There is one character in this film who is better off and seemingly more together as the others. However, underneath the pleasant facade she is just as miserable as her relationship at home with her husband John (Molina) is heavily strained. The boys?s Aunt Barbara (Bailey) is a sort of bubbly character who tries to help Colin by offering him a job painting at her house. She?s sexy in a repressed librarian way and affords an opportunity for Colin to project his own tortured animus upon a healthy vibrant woman who offers him, if nothing else, the ability to observe. His lusts are given a safe outlet and it would be possible to imagine a completely wrecked alternative direction in this film involving a dicey proposition that is better left to the imagination. There?s a scene where she?s just polished a bottle of wine and is crouched in the corner of a room she is attempting to redecorate. John comes home and the tension between them is palpable. The look on her face is aggrieved and confused. She reflects at this moment the basic underlying fear that directs these lives. They are so entrenched in fear they can hardly move lest they confront the source of these mostly imaginary fears.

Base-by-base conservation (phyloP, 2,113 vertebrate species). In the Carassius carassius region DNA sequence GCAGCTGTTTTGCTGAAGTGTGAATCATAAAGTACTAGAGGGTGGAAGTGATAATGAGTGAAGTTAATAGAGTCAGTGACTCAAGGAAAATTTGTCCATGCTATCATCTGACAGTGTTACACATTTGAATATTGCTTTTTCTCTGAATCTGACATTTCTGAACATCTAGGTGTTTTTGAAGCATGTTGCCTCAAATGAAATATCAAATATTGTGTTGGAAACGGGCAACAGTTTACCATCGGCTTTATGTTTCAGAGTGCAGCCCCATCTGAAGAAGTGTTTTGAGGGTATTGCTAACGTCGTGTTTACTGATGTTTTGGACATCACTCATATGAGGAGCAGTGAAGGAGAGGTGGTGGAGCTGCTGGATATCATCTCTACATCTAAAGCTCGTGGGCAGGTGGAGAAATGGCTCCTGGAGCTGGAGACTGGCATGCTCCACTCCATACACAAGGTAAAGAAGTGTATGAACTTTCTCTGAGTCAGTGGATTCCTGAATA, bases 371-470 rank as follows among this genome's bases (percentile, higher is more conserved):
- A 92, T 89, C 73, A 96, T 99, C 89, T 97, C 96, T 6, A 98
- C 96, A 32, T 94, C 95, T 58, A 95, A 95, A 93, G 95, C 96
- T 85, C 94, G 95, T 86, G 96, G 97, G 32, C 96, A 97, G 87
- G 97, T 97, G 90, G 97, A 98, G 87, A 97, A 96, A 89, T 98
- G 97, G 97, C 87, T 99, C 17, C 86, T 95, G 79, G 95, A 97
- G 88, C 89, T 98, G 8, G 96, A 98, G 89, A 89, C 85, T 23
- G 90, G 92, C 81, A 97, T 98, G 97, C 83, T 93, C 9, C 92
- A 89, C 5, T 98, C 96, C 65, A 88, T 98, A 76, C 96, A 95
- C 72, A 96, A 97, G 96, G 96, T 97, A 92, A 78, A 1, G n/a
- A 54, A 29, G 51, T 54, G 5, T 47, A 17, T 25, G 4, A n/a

The performances in this film are all subdued as one would expect with the exception of Gary Oldman. Oldman is a wreck of conflicted, twisted emotion and stomps and snorts his way about this film. He conveys a deeply seated confusion and a fundamental lack of any particular directive which might ease the burden that plagues him. Phil Daniels gives his character a particular motivation to avoid the distress of work and spend as much time at the pub as possible. Daniels captures his character?s anguish and gives the viewer the opportunity to observe someone who might collapse at any time. Tim Roth plays his character as a person who simply cannot engage with other people. Colin is so locked in to his mental fatigue that he hardly moves under his own volition. It?s heartbreaking to watch him suffer so immeasurably although he does take a particularly bold step as the film draws to a close. Marion Bailey plays the lightest character who is proved to only be hiding her pain from the world by masking it with a faux positive outlook.

Overall, this film is bleak, dark, and offers nothing resembling hope. It?s a high tragi-comedy that sears the skin and greatly unnerves the imagination. The characters don?t change and continue to suffer in the same exact way toward the end as they did at the film?s beginning. There is no growth, no character development, and nobody has any epiphanies about what they are supposed to do to improve the general situations of their lives. It?s a portrait of a brief period of time that offers no solutions. Ultimately, it?s calming to see lives so out of balanced by a hysterical inability to fully connect with a world that they perceive deprives them of so much that is necessary to be a fully realized social being. If it?s meant to be a generalized portrayal of life as it actually was, then it truly is depressing and decisive than it appears.